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Re: [Mgs] voltage stabilzer

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Subject: Re: [Mgs] voltage stabilzer
From: "Paul Hunt" <>
Date: Wed, 30 Apr 2008 09:46:23 +0100
A heating coil bends a bimetallic strip as current passes through the coil. 
When the strip is heated enough it opens a contact, which disconnects the 
heating coil as well as the output voltage.  When the strip cools down the 
contact closes again and the cycle repeats.  The higher the current through 
the heating the coil i.e. from a high system voltage of say 14v compared to 
a low system voltage of 12v, the hotter it will get, which heats up the 
strip faster, which opens the contact sooner to give a shorter on-time.  But 
once open it cools at a relatively constant rate, so the off-time stays 
relatively constant.  It is this changing length of on-time compared to the 
relatively constant off-time that gives the varying duty cycle, which gives 
the relatively constant average voltage of 10v or so.  If you look at the 
output with a voltmeter or test lamp you will see both the on-time and the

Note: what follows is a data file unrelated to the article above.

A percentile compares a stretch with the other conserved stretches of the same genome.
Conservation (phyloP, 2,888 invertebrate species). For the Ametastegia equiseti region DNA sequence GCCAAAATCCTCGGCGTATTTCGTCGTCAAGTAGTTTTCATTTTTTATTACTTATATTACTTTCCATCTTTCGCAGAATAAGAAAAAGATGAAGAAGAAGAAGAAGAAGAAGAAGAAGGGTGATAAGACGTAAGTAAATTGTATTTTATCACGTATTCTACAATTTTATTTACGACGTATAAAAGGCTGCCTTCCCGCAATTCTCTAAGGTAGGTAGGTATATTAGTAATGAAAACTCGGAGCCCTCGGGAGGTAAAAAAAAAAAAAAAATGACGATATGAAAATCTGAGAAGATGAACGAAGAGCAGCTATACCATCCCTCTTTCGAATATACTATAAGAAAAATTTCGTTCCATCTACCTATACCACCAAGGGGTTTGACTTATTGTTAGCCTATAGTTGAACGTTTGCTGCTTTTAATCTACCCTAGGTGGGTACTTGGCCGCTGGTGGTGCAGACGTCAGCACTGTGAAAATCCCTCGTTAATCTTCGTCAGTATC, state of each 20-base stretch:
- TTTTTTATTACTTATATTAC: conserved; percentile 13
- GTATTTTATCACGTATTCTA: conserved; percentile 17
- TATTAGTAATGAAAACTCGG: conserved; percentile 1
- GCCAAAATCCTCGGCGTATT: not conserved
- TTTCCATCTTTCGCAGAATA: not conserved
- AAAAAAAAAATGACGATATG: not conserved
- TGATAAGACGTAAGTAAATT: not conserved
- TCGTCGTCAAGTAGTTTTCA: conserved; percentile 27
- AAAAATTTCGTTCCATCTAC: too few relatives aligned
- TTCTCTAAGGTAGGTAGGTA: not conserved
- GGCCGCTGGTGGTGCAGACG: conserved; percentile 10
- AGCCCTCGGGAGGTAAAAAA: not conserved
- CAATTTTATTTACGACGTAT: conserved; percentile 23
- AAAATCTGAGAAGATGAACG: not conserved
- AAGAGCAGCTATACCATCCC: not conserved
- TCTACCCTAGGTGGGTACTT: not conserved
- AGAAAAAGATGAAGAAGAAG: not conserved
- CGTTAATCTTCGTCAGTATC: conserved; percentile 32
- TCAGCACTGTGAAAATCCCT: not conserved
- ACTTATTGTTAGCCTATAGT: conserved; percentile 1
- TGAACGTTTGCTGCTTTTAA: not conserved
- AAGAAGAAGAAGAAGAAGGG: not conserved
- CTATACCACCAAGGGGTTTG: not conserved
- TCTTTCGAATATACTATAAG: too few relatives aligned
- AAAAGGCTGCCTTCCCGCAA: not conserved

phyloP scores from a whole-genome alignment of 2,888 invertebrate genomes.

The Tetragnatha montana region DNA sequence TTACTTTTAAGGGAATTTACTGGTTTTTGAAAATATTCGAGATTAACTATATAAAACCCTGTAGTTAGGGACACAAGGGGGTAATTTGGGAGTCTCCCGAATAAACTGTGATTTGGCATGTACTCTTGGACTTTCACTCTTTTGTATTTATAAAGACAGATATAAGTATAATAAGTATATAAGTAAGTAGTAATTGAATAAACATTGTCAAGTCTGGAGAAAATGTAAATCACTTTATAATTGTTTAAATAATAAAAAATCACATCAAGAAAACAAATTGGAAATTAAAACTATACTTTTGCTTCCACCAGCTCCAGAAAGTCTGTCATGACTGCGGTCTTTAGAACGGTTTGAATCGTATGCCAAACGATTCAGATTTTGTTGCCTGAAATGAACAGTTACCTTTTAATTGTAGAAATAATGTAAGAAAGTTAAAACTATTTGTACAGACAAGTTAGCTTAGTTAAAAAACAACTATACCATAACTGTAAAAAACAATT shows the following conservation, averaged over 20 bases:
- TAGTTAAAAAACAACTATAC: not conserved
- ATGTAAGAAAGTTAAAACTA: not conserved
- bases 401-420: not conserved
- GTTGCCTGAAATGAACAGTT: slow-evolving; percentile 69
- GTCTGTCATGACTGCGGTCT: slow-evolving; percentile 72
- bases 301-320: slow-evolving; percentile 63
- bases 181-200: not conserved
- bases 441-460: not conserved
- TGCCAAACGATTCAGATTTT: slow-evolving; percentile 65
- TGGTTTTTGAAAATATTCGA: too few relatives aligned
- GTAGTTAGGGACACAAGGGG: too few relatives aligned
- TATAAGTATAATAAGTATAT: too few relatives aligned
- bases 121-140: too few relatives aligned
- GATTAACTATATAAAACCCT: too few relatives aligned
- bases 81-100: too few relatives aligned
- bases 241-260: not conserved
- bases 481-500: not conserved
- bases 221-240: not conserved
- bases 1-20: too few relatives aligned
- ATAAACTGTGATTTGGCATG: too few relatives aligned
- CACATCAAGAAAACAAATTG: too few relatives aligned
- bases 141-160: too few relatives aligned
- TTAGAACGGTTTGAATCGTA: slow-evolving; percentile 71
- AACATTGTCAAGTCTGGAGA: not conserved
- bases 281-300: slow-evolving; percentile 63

off-time varying even with a constant supply voltage.  This is because it is 
a very crude device mechanically, you have to take the average voltage over 
several cycles to get a more accurate indication, the more the better. 
Because the gauges work on the same principle (a heating coil bending a 
bi-metallic strip in this case connected to a pointer) variations in the 
average voltage over one or two cycles have little visible effect.  But if 
you look very closely at the gauge, say a fuel gauge about half-full, you 
can see it pulsing up and down very slightly.


----- Original Message ----- 
> It is not really a stabilizer. Quite the opposite, in fact. It pulses, 
> varying the duty cycle.  I don't know what its designed to do... 
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